Tsunamis, cyclones, hurricanes, droughts and floods: in the past decade the frequency and intensity of natural hazards have increased exponentially. Climate change seems to induce disaster by increasing extreme weather conditions and climate hazards and by increasing the vulnerability of communities to natural hazards, particularly through ecosystem degradation, reductions in water and food availability, and changes to livelihoods.
The Intergovernmental Panel on Climate Change (IPCC) stated that, in the absence of measures to reduce disaster risks, catastrophic consequences are likely to happen. The adverse impact of climate change, and the lack of adaptation measure will lead to more heat waves and droughts in some regions which will likely lead to land degradation, damage to crops or reduced yields, more livestock deaths, and an increased risk of wildfire.
High precipitation in some regions will trigger floods and landslides, with potentially large losses of life and assets. These events will damage agriculture, settlements, commerce and transport and may further increase pressures on urban and rural infrastructure.
Cyclones, typhoons and hurricanes will affect coastal regions, with potentially large additional losses of lives and assets. Climate change slow onset events such as sea-level rise, coupled with coastal storms, will increase the impacts of storm surge and river flooding and damage livelihood systems and protective ecosystems.
However, natural hazards by themselves do not cause disasters. Disasters emerge when there is a combination of an exposed, vulnerable and poorly prepared population or community to hazard events. Climate change, with other man-made vulnerabilities such as unplanned urban growth and risky investments, will add yet another stress to the environmental degradation, further reducing communities’ abilities to cope with even the existing levels of weather hazards.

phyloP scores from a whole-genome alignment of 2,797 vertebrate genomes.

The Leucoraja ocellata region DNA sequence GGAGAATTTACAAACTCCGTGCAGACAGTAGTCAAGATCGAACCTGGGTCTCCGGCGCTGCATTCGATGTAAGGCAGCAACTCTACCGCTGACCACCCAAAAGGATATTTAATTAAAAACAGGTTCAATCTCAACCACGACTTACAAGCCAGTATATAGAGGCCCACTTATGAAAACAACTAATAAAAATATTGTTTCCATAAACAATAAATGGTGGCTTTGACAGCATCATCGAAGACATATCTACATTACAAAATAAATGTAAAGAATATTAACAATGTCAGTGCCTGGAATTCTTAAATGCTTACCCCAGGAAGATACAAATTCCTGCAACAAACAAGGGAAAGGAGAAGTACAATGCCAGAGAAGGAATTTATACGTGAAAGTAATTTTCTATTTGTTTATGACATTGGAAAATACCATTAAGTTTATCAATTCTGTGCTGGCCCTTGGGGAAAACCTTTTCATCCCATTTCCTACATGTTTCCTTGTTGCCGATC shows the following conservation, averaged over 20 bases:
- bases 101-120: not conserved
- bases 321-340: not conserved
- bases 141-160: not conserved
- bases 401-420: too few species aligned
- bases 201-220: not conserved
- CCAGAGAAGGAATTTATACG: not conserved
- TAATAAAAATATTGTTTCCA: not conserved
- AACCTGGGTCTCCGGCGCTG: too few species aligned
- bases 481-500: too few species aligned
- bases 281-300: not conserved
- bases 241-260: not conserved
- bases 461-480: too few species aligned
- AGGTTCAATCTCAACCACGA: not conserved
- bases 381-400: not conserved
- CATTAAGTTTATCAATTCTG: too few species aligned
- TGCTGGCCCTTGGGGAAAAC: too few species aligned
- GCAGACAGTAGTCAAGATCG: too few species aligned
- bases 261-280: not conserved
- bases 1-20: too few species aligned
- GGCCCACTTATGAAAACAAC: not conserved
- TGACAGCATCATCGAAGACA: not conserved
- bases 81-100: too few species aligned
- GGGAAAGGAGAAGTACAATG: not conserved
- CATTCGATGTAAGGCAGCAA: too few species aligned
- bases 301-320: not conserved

The second Preparatory Committee for the Third UN World Conference on Disaster Risk Reduction opened yesterday (17-18 November 2014). The negotiation process on the implementation of the Hyogo Framework for Action will lead to the World Conference on 14-18 March 2015, where the new framework for disaster risk reduction will be adopted. This is a crucial opportunity to include DRR in the post-2015 agenda, in coherence with the SDGs and the climate agreement.
The UN Secretary General, Mr. Ban Ki-moon, sent a message to all the delegates at the opening of Preparatory Committee, stating the importance of addressing natural disasters and climate change:
“Natural hazards and climate risk can take a potentially enormous toll on our societies if countries do not agree on wise, action-oriented measures to save lives, preserve livelihoods and reduce economic losses. The post-2015 framework for disaster risk reduction must take up where the Hyogo Framework for Action leaves off, providing the world with the necessary tools and guidance to reduce risk levels and avoid new dangers. This will be important to our broader development efforts as the world strives next year to adopt a universal climate agreement and a set of sustainable development goals” (Mr. Ban Ki-moon, Secretary General of the United Nations)
Why in Lima?
For the fourth consecutive year, annual economic losses have exceeded $100 billion USD due to increased exposure of industrial assets and private property to extreme disaster events. After the experience of disastrous events such the Indian Ocean tsunami of 2004, the Great Earthquake of Japan in 2011, the Haiti Earthquake and many others, the necessity of avoiding investment decisions that create new risks and encourage ones that reduce existing risks have been acknowledged. The policy foundations for coherence and mutual reinforcement are well established in various decisions of the UNFCC, which are explicit in regards to the importance of disaster risk reduction. The Cancun Adaptation Framework specifically called for:
“Enhancing climate change related disaster risk reduction strategies, taking into consideration the Hyogo Framework for Action, where appropriate, early warning systems, risk assessment and management, and sharing and transfer mechanisms such as insurance, at the local, national, sub-regional and regional levels, as appropriate;”
Governments, communities, businesses, and even households have set course to anticipate hazards and stresses that come with a changing climate and are taking measures to protect people and property. During COP19, the importance of the contribution of adaptation and risk management strategies towards loss and damages associated with climate change impacts was widely recognized. The Warsaw international mechanism for loss and damage was established in COP19 with the purpose of promoting the implementation of approaches to address loss and damage, in particular by facilitating provision of overview of best practices, challenges, experiences and lessons learned. The COP20 in Lima it is expected to endorse the establishment of provisions to implement the international mechanism.
Letizia Sozzi is a Columbia University Master of Science in Negotiation and Conflict Resolution 2015 Candidate. She currently works as a consultant for the United Nations Office for Disaster Risk Reduction (UNISDR) and is a COP20 Delegation Member.